According to reports in the medical literature, an overwhelming majority of cases appear to occur randomly for unknown reasons (sporadically) in the absence of a family history. However, in some very rare cases, familial patterns have been reported, including occurrence of the condition in a parent and child and in siblings born to unaffected parents. Some researchers suggest that apparently familial cases may result from inherited susceptibility to a certain event or anomaly (such as early interruption of blood flow) that may predispose to the syndrome (see directly below).
Poland Syndrome is sometimes referred to as Poland sequence. A “sequence” (or anomalad) refers to a pattern of malformations derived from a single anomaly. According to some investigators, the primary defect in Poland Syndrome may be impaired development of a certain artery or other mechanical factors that may result in diminished or interrupted blood flow during early embryonic growth. The term “Subclavian Artery Supply Disruption Sequence” has been suggested for a group of conditions that may occur due to disruption of blood flow through particular arteries (i.e., subclavian artery, vertebral artery, and/or their branches) at or around the sixth week of embryonic development. Such conditions include Poland Syndrome, Moebius Syndrome, Klippel-Feil Syndrome, and Sprengel deformity. The specific pattern of defects that results is thought to depend on the particular site and degree of the diminished blood flow. (For further information on Moebius Syndrome, see the “Related Disorders” section below. For more on Klippel-Feil Syndrome and Sprengel deformity, choose “Klippel” or “Sprengel” as your search term in the Rare Disease Database.)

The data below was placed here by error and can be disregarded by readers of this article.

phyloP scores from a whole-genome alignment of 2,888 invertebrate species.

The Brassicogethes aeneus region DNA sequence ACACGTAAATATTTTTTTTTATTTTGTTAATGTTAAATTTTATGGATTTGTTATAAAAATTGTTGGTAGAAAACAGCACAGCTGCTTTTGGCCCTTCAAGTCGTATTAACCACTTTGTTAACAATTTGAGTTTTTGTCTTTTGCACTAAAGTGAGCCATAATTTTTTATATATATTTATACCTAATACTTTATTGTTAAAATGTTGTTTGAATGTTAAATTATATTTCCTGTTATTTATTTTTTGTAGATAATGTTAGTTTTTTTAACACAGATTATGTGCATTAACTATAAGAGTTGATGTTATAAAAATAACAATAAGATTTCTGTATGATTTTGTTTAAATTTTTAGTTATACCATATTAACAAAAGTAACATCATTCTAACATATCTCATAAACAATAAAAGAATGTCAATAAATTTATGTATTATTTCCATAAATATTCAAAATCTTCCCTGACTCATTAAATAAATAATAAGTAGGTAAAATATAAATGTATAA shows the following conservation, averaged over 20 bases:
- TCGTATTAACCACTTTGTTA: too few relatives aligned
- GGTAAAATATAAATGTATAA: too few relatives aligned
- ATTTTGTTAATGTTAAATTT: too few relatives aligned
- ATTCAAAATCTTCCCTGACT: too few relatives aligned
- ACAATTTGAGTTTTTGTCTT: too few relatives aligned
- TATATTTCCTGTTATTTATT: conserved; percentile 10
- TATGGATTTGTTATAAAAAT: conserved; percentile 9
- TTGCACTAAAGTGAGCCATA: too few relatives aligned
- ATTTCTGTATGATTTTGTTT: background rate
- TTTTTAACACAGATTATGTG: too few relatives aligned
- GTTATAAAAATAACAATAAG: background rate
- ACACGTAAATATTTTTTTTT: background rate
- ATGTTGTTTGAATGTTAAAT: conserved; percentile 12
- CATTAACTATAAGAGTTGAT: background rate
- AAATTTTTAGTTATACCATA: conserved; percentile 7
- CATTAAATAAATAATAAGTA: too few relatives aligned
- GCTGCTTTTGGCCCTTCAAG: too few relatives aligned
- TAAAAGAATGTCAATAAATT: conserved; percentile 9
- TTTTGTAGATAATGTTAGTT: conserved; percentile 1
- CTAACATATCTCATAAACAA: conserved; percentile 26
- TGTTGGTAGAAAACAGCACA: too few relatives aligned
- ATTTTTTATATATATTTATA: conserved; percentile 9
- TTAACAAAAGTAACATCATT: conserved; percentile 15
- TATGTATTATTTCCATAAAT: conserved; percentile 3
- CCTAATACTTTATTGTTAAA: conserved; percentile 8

Poland Syndrome was named for the investigator (Poland A) who initially described the condition in 1841. According to reports in the medical literature, Poland Syndrome appears to be three times as common in males as females. Estimates of its incidence have ranged from approximately one in 10,000 to one in 100,000 individuals. (Incidence refers to the number of new cases in a particular period.)
As noted above, Poland Syndrome affects the right side of the body in approximately 75 percent of cases. In 1998, investigators reported what was thought to be the first known case in which both sides of the body have been affected (bilateral). Researchers described a young girl with bilateral absence of pectoralis muscle, symmetric chest wall deformity, and bilateral hand involvement.
The diagnosis of Poland Syndrome is usually made at birth based upon characteristic physical findings, a thorough clinical evaluation, and a variety of specialized tests. Such tests may include advanced imaging techniques, such as a CT scan that can determine the extent to which the muscles may be affected. During CT scanning, a computer and X-rays are used to create a film showing cross-sectional images particular organs or structures within the body. X-ray studies may be used to help identify and characterize specific abnormalities in the hands, forearms, ribs, and/or shoulder blades.
The treatment of Poland Syndrome is directed toward the specific symptoms that are apparent in each individual. Treatment may require the coordinated efforts of a team of specialists. Plastic surgery may be performed to rebuild the chest wall and to graft ribs into their proper places. In females, plastic surgery may also be performed to construct a breast mound. In some cases, surgery may also be performed to help correct skeletal abnormalities affecting other areas of the body such as the hands. Physical therapy may also be prescribed to help improve any limitations of motion.
Genetic counseling will be of benefit for affected individuals and their families. Other treatment for this disorder is symptomatic and supportive.
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FROM THE INTERNET
Online Mendelian Inheritance in Man (OMIM). Victor A. McKusick, Editor; Johns Hopkins University, Last Edit Date 3/30/98. Entry Number 173800.
eMedicine – Poland Syndrome Author: Bradon J Wilhelmi, MD,